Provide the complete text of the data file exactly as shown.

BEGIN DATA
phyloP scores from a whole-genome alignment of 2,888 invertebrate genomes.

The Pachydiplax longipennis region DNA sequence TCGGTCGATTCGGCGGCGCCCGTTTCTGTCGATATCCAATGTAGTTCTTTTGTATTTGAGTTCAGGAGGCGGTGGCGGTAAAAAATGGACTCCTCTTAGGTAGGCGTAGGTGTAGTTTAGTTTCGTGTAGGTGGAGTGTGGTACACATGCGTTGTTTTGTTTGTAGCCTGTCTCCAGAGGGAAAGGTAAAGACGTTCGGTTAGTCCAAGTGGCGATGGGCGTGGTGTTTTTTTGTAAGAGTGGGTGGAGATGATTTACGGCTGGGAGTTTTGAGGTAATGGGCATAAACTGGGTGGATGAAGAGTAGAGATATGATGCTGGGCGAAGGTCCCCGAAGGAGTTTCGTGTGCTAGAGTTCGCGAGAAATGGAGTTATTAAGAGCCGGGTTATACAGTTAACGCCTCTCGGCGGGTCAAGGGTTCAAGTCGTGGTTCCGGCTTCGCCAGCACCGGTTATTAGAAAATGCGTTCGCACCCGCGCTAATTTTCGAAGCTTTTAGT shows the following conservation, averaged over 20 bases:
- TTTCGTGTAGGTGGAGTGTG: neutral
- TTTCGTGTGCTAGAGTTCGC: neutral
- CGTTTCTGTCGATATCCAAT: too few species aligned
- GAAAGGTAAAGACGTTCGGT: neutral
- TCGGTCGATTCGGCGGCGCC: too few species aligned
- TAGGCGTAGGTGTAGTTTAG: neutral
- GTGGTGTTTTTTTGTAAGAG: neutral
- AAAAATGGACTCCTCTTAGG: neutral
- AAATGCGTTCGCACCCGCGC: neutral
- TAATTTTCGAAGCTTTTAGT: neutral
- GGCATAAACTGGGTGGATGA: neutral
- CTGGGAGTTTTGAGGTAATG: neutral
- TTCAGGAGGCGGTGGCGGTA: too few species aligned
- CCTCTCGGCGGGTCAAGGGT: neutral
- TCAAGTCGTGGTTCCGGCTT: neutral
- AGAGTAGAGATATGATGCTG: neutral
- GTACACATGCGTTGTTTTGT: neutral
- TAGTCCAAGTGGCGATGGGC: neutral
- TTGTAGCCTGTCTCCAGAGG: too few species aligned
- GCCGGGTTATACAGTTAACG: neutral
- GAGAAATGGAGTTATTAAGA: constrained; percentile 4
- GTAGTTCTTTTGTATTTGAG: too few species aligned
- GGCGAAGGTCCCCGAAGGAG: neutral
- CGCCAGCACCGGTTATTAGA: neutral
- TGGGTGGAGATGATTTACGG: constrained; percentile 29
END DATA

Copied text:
phyloP scores from a whole-genome alignment of 2,888 invertebrate genomes.

The Pachydiplax longipennis region DNA sequence TCGGTCGATTCGGCGGCGCCCGTTTCTGTCGATATCCAATGTAGTTCTTTTGTATTTGAGTTCAGGAGGCGGTGGCGGTAAAAAATGGACTCCTCTTAGGTAGGCGTAGGTGTAGTTTAGTTTCGTGTAGGTGGAGTGTGGTACACATGCGTTGTTTTGTTTGTAGCCTGTCTCCAGAGGGAAAGGTAAAGACGTTCGGTTAGTCCAAGTGGCGATGGGCGTGGTGTTTTTTTGTAAGAGTGGGTGGAGATGATTTACGGCTGGGAGTTTTGAGGTAATGGGCATAAACTGGGTGGATGAAGAGTAGAGATATGATGCTGGGCGAAGGTCCCCGAAGGAGTTTCGTGTGCTAGAGTTCGCGAGAAATGGAGTTATTAAGAGCCGGGTTATACAGTTAACGCCTCTCGGCGGGTCAAGGGTTCAAGTCGTGGTTCCGGCTTCGCCAGCACCGGTTATTAGAAAATGCGTTCGCACCCGCGCTAATTTTCGAAGCTTTTAGT shows the following conservation, averaged over 20 bases:
- TTTCGTGTAGGTGGAGTGTG: neutral
- TTTCGTGTGCTAGAGTTCGC: neutral
- CGTTTCTGTCGATATCCAAT: too few species aligned
- GAAAGGTAAAGACGTTCGGT: neutral
- TCGGTCGATTCGGCGGCGCC: too few species aligned
- TAGGCGTAGGTGTAGTTTAG: neutral
- GTGGTGTTTTTTTGTAAGAG: neutral
- AAAAATGGACTCCTCTTAGG: neutral
- AAATGCGTTCGCACCCGCGC: neutral
- TAATTTTCGAAGCTTTTAGT: neutral
- GGCATAAACTGGGTGGATGA: neutral
- CTGGGAGTTTTGAGGTAATG: neutral
- TTCAGGAGGCGGTGGCGGTA: too few species aligned
- CCTCTCGGCGGGTCAAGGGT: neutral
- TCAAGTCGTGGTTCCGGCTT: neutral
- AGAGTAGAGATATGATGCTG: neutral
- GTACACATGCGTTGTTTTGT: neutral
- TAGTCCAAGTGGCGATGGGC: neutral
- TTGTAGCCTGTCTCCAGAGG: too few species aligned
- GCCGGGTTATACAGTTAACG: neutral
- GAGAAATGGAGTTATTAAGA: constrained; percentile 4
- GTAGTTCTTTTGTATTTGAG: too few species aligned
- GGCGAAGGTCCCCGAAGGAG: neutral
- CGCCAGCACCGGTTATTAGA: neutral
- TGGGTGGAGATGATTTACGG: constrained; percentile 29